GENEVA — Six countries and the United Nations opened the first Global Refugee Forum on Monday to help poor nations overwhelmed by taking in people fleeing for safety across international borders.
The three-day forum was put together to support the 25.9 million refugees worldwide. It was co-hosted by the Office of the U.N. High Commissioner for Refugees, or UNHCR, and Switzerland, with additional backing from Costa Rica, Ethiopia, Germany, Pakistan and Turkey.
“As old conflicts continue and new ones erupt, displacing millions of people, we need smart, inspiring, engaging and inclusive ways of helping refugees and host communities, and we can all play a role,” UNCHR’s chief, Filippo Grandi, said in a statement.
About 3,000 participants, including refugees, and 750 delegations were turning out. Refugees — those escaping war, persecution, or natural disasters — represent a portion of the 70.8 million people forcibly displaced last year.
The World Bank was expected to pledge US$2.2 billion matched by pledges of US$3 billion in donations and in-kind contributions from nations. Some 100 businesses and 30 organizations were giving US$250 million.
Businesses philanthropies such as Ingka Group, Inter IKEA Group and IKEA Foundation, Vodafone Foundation and LEGO Foundation announced major donations. Ingka Group, Inter IKEA Group and IKEA Foundation pledged help for 2,500 refugees with job and language training at stores in 30 countries by 2022.
IKEA Foundation said it will provide grants worth €100 million over the next five years while Inter IKEA Group said it will partner with Jordan River Foundation to create “sustainable livelihoods” for 400 women.
LEGO Foundation said it will establish a US$100 million grant of “play-based learning solutions” for pre-primary and primary school children impacted by humanitarian crises in East Africa. Vodafone Foundation said it will offer high-quality digital education to 500,000 young refugees, plus free connectivity in schools and Vodafone employee volunteers to train teachers and give technical help.
About 20 law firms, including some of the world’s largest, and a bar association and several in-house counsels for multinational corporations pledged 125,000 hours per year of pro bono legal support to refugees and stateless people. Several dozen non-governmental organizations offered similar legal aid.
— UNHCR, the UN Refugee Agency #RefugeeForum (@Refugees) December 16, 2019
Poorer nations bearing the burden
Almost exactly a year ago, the United Nations General Assembly adopted a new global treaty that spreads responsibility for those helping refugees flee from war and persecution.
The Global Compact on Refugees passed by a vote of 181-2, with the Dominican Republic, Eritrea and Libya abstaining. UNHCR praised it as “a new deal for refugees.” Only the United States and Hungary were opposed.
As global financial help for refugees lags, some leaders have been raising concerns that insufficient resources can destabilize the security of neighboring countries and regions that provide shelter and help for people fleeing war-torn nations.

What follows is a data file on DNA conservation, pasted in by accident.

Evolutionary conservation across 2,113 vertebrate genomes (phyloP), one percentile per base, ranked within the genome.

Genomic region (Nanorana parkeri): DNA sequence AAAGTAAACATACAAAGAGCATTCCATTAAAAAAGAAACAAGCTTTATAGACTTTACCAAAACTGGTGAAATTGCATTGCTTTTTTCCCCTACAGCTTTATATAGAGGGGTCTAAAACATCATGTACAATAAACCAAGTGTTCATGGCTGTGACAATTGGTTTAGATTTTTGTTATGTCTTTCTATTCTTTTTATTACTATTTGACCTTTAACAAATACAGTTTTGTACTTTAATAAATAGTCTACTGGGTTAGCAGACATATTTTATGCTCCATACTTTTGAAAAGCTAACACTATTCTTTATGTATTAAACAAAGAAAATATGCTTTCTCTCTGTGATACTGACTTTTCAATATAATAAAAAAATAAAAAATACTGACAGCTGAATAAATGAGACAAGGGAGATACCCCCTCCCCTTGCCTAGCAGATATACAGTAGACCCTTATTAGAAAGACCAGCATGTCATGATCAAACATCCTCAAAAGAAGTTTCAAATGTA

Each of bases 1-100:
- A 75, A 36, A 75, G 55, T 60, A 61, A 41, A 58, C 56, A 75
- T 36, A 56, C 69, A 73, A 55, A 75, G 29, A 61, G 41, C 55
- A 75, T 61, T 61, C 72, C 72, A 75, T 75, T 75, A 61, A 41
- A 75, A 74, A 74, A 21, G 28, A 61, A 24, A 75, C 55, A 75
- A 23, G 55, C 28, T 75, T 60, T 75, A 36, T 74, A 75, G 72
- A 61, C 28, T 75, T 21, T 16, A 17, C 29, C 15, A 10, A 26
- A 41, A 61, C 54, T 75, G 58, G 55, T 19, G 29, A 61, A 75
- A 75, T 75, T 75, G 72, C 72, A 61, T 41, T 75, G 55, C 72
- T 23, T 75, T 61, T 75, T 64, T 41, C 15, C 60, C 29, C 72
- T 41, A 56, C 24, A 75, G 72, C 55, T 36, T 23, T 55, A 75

The new treaty was intended to address the severe stresses that unequal burden-sharing puts on some nations, by asking wealthier nations and businesses to provide more services and materials, educational opportunities, clean energy sources and ways to minimize environmental impacts.
The effort to push through the treaty accompanied a similar effort in support of a Global Compact for Safe, Orderly and Regular Migration that the General Assembly also approved. Both grew out of the U.N.’s New York Declaration for refugees and migrants in 2016 in the wake of Europe’s 2015 refugee crisis. The declaration amounted to a promise by nations to better protect rights and share responsibility for people uprooted worldwide.
“We need more help like this,” said Joelle Hangi, a Congolese refugee in Kenya, who has been studying online for a bachelor’s degree in business communication with U.S.-based private Southern New Hampshire University.
“Already, there are many examples of cooperation. But with refugee numbers rising, we need more people to give us their support, more governments, companies and communities to share the responsibility of helping refugees,” said Hangi, who also researched refugee camps with Oxford University and University of Geneva. “That is how we will regain our freedom and independence, and repay those who came to our aid.”
The top refugee-hosting nations are Turkey, with 3.7 million, Pakistan, 1.4 million, Uganda, 1.2 million, Sudan, 1.1 million, and Germany, 1.1 million, according to UNHCR. Lebanon, bordering Syria, has the highest per-capita concentration: 1 million refugees among its national population of nearly 5 million.
But the promises of the New York Declaration remain unfulfilled. Jan Egeland, secretary general of the Norwegian Refugee Council, or NRC, said borders have closed for families seeking protection, refugee quotas have been slashed and poor host countries have been left with little international support.
At the end of 2019, humanitarian appeals for some of the largest refugee crises were less than half funded and desperate families were forced to cope in dangerous ways through child labor and prostitution, according to NRC. Closed borders also made people risk their lives in search of safety.
“Many large and emerging economies are neither receiving refugees nor contributing financially. They must come onboard and increase their contributions if we are to succeed,” said Egeland, a veteran of numerous top U.N. and Norwegian diplomatic roles.
“Uganda is sheltering more refugees alone,” he said, “than the total number of people that arrived into the whole of European Union, Switzerland and Norway combined during the so-called refugee crisis in 2015.”